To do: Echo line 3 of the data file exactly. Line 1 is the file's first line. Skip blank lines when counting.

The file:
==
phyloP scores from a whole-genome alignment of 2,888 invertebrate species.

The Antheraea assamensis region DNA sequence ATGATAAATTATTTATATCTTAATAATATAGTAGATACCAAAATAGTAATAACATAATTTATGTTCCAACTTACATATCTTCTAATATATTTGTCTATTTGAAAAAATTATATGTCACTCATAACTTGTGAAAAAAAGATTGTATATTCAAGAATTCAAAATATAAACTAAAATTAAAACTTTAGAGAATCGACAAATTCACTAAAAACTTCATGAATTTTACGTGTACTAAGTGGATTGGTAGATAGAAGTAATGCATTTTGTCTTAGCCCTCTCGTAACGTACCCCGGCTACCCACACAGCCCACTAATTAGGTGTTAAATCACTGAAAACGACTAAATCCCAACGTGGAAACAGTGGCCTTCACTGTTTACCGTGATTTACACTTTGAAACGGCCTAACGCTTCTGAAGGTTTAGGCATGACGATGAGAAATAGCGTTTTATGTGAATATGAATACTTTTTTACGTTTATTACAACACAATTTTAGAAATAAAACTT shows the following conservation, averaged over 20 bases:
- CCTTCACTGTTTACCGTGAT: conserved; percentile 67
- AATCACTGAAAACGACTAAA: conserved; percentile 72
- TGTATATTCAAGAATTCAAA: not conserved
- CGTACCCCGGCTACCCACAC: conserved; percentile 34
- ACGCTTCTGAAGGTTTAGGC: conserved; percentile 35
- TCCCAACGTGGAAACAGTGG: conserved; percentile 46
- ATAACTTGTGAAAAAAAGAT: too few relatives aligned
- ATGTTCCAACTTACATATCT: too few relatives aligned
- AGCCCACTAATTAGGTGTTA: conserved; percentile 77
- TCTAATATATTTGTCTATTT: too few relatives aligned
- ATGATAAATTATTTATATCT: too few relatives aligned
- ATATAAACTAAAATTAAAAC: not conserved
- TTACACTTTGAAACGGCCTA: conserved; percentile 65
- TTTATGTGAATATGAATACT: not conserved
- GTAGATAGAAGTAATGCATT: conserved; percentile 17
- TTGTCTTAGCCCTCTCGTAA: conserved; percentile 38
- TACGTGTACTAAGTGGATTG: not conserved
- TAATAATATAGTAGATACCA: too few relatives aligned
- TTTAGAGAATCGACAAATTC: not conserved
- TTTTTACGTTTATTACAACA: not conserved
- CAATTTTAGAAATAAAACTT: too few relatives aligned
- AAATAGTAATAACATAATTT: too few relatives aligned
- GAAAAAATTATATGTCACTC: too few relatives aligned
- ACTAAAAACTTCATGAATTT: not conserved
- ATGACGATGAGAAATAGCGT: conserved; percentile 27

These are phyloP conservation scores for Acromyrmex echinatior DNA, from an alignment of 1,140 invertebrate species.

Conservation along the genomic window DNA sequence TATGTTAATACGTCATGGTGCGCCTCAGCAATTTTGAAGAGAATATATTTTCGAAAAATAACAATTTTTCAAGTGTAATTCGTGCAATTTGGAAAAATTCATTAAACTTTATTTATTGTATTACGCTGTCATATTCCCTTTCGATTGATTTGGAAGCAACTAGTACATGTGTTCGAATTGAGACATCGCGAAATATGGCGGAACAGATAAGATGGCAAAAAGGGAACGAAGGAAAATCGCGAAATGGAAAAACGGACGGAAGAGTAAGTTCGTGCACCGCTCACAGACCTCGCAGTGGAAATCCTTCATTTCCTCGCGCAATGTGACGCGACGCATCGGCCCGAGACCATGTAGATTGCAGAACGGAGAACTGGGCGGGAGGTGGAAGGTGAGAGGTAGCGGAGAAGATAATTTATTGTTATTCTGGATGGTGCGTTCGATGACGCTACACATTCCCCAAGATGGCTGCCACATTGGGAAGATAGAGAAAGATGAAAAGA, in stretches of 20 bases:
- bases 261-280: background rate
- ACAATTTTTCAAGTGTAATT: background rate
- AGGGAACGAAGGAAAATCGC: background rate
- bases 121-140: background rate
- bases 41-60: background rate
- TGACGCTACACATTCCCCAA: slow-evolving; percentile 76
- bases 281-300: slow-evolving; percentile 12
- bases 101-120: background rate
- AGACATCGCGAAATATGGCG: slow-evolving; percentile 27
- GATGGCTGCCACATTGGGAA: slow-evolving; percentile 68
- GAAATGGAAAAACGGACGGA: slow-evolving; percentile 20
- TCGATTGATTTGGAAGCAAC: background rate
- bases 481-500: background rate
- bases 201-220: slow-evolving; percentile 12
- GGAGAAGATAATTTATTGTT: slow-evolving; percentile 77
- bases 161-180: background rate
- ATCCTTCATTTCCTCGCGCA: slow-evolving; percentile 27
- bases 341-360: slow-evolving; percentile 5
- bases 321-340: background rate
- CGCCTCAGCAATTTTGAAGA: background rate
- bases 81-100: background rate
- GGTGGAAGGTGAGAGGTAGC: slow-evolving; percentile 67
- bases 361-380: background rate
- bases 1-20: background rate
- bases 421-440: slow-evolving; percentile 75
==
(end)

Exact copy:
- CCTTCACTGTTTACCGTGAT: conserved; percentile 67